To combine the arguments of both Latour’s books, the idea that time passes is another product of the modern critical stance, dependent on plenty of hybrid ideas loose in the world to challenge the idea of time as an arrow. Coincidentally, the theory of general relativity is one of those ideas. Yet the progress narrative survives and time as an arrow lives on. Perhaps as Latour suggests, the fact that these narratives can be questioned is a good sign that the modernist hold is weakening. However, translations like Hawking’s that conflate scientific laws with human psychology make the situation problematic. An explanation that uses entropy as its basis could freeze the idea of the arrow of time forever in amber and make it very difficult to dislodge. Hawking may be seeking to explain time’s relativity, but his argument does a very good job of codifying its immutability.

So, what accounts for Hawking’s good intentions but ultimate return to the comfort of the ideas of the Enlightenment? Latour would argue that it is a wish to clear a place for science to work for the good and not be sullied by the more unpleasant aspects of life. He states,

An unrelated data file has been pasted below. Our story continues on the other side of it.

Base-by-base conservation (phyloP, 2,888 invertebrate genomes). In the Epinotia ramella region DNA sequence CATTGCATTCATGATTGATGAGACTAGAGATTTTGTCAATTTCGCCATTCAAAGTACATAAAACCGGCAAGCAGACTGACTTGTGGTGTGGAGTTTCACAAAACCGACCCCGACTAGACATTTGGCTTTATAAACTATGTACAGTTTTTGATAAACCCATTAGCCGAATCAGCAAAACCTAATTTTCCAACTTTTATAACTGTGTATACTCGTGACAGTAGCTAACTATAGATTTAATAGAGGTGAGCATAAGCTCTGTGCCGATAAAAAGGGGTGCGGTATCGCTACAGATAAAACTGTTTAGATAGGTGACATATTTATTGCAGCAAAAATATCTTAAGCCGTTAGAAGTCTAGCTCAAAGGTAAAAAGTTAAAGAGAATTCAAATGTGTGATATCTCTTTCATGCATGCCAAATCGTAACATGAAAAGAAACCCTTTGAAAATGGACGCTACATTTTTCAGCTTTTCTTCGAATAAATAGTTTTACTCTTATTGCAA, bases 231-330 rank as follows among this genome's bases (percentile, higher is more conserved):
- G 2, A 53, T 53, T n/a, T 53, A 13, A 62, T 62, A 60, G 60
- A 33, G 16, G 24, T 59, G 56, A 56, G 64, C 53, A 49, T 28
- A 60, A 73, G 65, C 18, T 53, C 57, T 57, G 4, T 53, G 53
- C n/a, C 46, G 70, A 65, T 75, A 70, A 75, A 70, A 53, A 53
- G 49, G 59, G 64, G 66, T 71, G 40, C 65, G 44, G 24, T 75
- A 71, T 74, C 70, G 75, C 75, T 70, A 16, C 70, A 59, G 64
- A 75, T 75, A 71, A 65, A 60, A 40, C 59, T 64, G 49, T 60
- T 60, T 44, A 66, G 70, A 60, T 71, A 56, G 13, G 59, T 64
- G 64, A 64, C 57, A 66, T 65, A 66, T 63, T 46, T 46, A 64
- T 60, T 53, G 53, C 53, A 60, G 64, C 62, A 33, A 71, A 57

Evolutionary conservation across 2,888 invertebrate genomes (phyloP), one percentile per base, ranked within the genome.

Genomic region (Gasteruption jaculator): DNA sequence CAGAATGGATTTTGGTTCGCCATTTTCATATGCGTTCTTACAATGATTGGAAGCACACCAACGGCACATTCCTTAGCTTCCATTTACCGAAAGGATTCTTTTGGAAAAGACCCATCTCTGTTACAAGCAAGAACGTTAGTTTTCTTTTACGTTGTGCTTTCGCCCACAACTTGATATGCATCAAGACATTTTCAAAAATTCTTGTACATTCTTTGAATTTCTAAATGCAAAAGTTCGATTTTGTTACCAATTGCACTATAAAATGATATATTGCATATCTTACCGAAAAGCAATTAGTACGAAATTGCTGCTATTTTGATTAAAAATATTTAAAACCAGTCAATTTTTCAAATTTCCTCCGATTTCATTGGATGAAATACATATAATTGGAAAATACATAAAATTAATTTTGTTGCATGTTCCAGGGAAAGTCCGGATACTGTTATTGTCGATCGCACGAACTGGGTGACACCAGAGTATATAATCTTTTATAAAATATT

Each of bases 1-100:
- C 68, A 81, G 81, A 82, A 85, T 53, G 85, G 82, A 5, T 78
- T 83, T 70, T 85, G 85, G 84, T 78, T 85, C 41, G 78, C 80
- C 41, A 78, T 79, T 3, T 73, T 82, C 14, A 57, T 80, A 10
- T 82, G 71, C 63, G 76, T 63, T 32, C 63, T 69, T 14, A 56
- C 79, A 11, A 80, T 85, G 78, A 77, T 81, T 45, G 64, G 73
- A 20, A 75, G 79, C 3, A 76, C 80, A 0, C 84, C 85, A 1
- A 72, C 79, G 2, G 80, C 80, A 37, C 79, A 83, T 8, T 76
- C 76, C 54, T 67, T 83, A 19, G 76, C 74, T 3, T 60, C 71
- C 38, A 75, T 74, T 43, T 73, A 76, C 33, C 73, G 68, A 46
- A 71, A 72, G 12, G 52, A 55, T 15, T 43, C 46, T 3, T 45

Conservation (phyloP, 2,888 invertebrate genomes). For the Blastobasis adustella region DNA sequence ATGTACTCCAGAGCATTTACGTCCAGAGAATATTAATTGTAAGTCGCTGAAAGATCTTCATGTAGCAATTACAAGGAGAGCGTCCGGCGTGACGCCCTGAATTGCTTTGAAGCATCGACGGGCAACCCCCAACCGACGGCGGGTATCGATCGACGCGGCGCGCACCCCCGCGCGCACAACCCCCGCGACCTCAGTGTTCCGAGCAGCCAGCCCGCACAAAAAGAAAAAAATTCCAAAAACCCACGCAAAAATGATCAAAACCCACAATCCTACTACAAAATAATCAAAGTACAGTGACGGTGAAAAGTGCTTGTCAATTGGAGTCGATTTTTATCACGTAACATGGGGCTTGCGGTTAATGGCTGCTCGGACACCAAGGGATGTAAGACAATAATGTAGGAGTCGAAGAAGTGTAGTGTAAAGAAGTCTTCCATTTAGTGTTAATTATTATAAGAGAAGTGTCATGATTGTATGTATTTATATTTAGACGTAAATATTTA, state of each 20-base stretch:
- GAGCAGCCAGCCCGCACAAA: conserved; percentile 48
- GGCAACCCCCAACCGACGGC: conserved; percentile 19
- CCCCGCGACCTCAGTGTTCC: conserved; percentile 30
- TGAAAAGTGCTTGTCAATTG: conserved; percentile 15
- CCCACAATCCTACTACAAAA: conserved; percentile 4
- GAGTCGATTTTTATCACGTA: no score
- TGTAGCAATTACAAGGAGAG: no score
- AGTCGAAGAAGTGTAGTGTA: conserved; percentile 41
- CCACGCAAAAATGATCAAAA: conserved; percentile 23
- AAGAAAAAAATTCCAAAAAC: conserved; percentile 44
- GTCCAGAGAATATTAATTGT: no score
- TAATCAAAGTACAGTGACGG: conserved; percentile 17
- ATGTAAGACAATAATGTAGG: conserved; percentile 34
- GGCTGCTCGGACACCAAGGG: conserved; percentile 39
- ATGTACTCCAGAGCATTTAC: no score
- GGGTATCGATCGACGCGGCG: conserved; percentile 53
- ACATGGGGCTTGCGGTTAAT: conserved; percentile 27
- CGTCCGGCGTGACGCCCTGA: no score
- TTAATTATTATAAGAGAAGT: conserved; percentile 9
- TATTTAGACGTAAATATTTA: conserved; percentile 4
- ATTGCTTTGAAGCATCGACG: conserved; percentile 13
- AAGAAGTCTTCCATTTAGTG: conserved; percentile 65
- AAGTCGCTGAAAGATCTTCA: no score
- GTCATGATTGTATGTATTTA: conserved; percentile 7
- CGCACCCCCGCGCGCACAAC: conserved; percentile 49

We would like science to be free of war and politics. At least, we would like to make decisions other than through compromise, drift and uncertainty. We would like to feel that somewhere, in addition to the chaotic confusion of power relations, there are rational relations . . . Surrounded by violence and disputation, we would like to see clearings – whether isolated or connected – from which would emerge incontrovertible, effective actions. . . The Enlightenment is about extending these clearings until they cover the world. . . Few people still believe in the advent of the Enlightenment, but nobody has yet recovered from this loss of faith. Not to believe in it is to feel that we have been thrown back into the Dark Ages. (Latour, PoF, p. 3) For Hawking, science has brought about great leaps of progress, and can be capable of even more. Strangely absent from his discourse is any mention of the harm done by the scientific discoveries of the twentieth century. Latour’s strategy in The Pasteurization of France was to choose a scientific revolution that "transformed society and yet owes it very little." (Latour, PoF, p. 8) The benefit of Pasteur’s discoveries are of obvious value. Other scientific discoveries are not so lucky. "All of the other technological conquests have their embittered critics and malcontents – not to mention those suffering from radiation – but to prevent children from dying from terrible diseases has never been seen as anything other than an advantage. . . (Latour, PoF, p. 8) Yet Latour goes on to make a convincing case that war and politics are mixed up in anything that may be seen as purely scientific and beneficent, even the eradication of disease.